Soccerstoriesbook's Blog


Controversial NFL star Chad Ochocinco began a four-day trial with Sporting Kansas City.  The Cincinnati Bengals wide receiver, who hadn’t played competitive soccer since his days as a high school sophomore, was understandably tentative and, at the end, a bit spent.  Much of his session was under the tutelage of Sporting assistant coach Zoran Savic.

“Exactly what I expected,” said the player once known as Chad Johnson.  “I would be a little winded being that I haven’t run at this pace or this level since the end of our season of football.  It was fun.  I didn’t expect to come here and be Superman.”

The supposed reason for Ochocinco’s stunt was the looming NFL lockout and court battle, which could idle the six-time Pro Bowler and the rest of the league’s players indefinitely.  Nevertheless, under cold and blustery conditions, Day 1 drew 40 media members, about four times the usual turnout for a Sporting workout.  [March 23]

Comment:  It was at the 2006 World Cup, when the U.S. gave up a headed goal to 6-foot, 8-inch striker Jan Koller early in a 3-0 loss to the Czech Republic in its opener, that many sports columnists and commentators across America came up with this clueless conclusion:  We don’t win at this sport because our best athletes don’t play it.   That refrain was heard and read four years later after the USA’s elimination by Ghana at South Africa ’10, and we can expect more when, not if, the Americans’ are knocked out of the 2014 World Cup in Brazil.

 What they meant by “best athletes,” of course, is “biggest, strongest, fastest athletes,” not necessarily the quickest of thought, the most inventive, the most creative, the most tactically aware, and, above all, the most skillful.  (Not to mention that all-important low center of gravity.)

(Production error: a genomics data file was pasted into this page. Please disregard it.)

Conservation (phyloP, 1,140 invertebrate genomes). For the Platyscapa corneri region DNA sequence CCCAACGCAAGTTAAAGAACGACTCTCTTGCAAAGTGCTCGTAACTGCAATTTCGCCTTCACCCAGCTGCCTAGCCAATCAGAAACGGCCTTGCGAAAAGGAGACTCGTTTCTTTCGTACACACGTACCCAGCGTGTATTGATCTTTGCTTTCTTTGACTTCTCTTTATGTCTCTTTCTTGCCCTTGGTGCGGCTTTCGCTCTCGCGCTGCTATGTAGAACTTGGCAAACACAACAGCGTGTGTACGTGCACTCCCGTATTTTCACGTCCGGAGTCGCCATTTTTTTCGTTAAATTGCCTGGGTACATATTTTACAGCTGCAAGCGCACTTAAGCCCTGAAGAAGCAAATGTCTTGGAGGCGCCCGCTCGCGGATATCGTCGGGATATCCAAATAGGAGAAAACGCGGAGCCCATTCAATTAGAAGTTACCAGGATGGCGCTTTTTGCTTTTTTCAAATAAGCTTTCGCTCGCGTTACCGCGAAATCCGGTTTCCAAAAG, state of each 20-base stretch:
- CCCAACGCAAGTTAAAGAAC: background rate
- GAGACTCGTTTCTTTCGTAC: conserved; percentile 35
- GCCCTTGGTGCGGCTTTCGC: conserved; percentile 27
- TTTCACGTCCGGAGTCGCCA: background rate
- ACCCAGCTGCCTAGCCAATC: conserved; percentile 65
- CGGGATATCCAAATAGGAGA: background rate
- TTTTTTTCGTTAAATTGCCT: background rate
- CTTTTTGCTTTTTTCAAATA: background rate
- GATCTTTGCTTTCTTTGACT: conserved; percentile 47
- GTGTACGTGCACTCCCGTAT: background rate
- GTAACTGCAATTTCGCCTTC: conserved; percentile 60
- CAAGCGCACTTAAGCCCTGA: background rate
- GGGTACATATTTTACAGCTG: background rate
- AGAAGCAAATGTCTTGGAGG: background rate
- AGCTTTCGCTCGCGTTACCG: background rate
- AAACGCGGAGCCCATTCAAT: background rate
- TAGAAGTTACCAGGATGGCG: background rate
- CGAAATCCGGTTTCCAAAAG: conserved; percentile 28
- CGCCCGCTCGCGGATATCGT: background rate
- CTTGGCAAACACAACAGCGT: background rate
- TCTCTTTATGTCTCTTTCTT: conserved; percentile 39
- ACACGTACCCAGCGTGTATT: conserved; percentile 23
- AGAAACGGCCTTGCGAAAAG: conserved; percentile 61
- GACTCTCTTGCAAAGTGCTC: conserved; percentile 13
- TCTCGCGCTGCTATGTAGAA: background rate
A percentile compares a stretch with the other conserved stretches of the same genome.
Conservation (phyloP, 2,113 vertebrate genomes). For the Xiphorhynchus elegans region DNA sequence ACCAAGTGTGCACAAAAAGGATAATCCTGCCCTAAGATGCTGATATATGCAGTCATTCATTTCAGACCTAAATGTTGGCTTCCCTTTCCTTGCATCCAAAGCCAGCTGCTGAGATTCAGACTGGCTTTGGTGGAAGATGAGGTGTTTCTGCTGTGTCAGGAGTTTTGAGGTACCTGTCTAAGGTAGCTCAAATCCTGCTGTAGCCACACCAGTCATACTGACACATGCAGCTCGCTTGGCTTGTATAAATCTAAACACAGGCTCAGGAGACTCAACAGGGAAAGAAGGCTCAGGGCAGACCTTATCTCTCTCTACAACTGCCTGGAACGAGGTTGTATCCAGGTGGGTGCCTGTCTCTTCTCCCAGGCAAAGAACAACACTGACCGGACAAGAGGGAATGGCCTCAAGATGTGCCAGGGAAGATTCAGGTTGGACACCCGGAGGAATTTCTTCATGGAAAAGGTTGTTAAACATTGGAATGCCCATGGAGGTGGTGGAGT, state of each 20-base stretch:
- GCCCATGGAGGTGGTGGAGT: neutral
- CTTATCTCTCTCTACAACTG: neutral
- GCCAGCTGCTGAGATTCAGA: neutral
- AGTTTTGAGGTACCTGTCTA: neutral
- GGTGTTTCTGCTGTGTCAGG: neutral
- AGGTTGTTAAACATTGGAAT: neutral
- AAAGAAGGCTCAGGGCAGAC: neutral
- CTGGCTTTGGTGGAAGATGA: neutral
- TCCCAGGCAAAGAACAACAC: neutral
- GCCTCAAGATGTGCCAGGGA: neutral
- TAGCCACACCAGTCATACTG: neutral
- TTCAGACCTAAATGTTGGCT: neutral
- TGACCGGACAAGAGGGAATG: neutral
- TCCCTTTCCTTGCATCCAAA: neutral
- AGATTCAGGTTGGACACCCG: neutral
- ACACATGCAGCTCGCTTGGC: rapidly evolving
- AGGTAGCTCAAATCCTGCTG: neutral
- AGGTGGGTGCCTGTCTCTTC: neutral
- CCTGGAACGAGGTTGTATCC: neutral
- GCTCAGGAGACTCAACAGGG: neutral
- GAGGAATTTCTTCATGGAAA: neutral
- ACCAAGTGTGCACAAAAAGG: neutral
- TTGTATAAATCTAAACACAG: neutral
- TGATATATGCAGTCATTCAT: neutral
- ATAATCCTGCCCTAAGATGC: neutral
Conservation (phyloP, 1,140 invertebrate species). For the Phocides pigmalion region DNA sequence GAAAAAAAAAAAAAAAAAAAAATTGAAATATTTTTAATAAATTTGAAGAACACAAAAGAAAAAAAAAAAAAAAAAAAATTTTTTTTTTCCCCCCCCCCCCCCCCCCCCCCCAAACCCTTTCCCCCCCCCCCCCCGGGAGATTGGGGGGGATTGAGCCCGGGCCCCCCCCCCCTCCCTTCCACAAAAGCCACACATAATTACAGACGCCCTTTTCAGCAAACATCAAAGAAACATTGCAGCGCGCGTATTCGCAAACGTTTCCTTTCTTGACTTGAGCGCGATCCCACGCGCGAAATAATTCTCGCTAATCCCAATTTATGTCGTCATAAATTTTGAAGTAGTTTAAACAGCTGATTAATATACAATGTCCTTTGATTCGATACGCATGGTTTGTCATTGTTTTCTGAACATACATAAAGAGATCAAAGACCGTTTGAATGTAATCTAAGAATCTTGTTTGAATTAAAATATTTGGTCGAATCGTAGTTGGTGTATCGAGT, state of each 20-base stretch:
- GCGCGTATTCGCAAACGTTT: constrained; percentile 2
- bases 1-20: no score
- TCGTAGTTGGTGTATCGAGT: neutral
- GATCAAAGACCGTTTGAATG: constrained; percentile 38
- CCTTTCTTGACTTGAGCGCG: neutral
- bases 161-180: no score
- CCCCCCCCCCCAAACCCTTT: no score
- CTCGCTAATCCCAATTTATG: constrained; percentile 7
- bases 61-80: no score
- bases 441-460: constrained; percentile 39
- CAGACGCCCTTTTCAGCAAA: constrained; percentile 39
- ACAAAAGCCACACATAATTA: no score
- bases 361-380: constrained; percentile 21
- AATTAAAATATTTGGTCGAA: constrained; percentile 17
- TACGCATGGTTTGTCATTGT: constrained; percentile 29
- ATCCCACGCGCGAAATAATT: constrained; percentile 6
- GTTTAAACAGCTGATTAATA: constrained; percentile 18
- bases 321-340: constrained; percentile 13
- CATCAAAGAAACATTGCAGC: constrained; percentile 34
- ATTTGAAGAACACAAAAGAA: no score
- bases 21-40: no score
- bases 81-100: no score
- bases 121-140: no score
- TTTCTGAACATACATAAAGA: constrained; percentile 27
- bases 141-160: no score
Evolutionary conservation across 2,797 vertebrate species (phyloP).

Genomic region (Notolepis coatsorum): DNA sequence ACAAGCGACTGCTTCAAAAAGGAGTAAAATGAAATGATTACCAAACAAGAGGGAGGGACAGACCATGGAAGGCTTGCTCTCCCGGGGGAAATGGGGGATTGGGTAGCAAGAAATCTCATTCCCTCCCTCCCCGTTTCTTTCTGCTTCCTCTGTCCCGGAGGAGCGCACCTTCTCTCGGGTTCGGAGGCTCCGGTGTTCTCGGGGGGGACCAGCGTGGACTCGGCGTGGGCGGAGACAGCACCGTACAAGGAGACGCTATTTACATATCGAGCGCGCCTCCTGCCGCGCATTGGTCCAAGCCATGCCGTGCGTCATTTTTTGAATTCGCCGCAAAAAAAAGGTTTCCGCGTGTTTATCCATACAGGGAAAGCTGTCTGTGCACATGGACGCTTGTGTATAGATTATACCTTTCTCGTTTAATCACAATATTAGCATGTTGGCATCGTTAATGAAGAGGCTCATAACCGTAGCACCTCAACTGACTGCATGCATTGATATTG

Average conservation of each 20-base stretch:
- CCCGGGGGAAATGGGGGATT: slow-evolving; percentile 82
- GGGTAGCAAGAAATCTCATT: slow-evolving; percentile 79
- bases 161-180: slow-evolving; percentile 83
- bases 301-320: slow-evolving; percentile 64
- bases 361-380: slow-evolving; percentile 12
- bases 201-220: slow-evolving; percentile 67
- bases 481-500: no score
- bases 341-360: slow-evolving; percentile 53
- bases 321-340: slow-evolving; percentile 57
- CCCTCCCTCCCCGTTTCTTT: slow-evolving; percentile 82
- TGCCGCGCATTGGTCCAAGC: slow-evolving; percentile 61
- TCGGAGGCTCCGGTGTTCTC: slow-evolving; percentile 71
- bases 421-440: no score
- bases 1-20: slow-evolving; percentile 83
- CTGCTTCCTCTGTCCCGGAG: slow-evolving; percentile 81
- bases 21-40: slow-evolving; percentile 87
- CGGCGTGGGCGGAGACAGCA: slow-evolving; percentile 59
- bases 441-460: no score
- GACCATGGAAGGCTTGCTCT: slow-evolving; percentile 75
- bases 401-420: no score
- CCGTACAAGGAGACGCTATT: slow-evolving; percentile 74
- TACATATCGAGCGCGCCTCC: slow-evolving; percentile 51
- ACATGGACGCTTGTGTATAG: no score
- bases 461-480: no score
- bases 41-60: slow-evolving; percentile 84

Even Savic’s colleague, Sporting assistant Kerry Zavagnin, seems to buy into the notion:  “We’ve made great strides in our nation in closing the gap and becoming more competitive in soccer around the world.  But we have to remember that most of these other nations, these power nations, are playing with all their premier athletes.  There is an intriguing aspect to thinking and dreaming about having Deion Sanders, Terrell Owens, Chad Johnson as wingers running down the flanks on a soccer field.  The athleticism of some of these guys is certainly superior to any of the competitors they’d be facing around the world, and that’s not taking anything away from the athleticism the game of soccer demands.”

Sure it is.  

As long as soccer is not a sport in which a 4.2 40-yard dash is a litmus test and players are not allowed to lower a helmeted head into an opponent’s chest, the game will be ruled by giants like a 5-7 Pele, a 5-6 Maradona, a 5-7 Xavi, a 5-7 Messi.  And that’s what continues to make it the people’s game.

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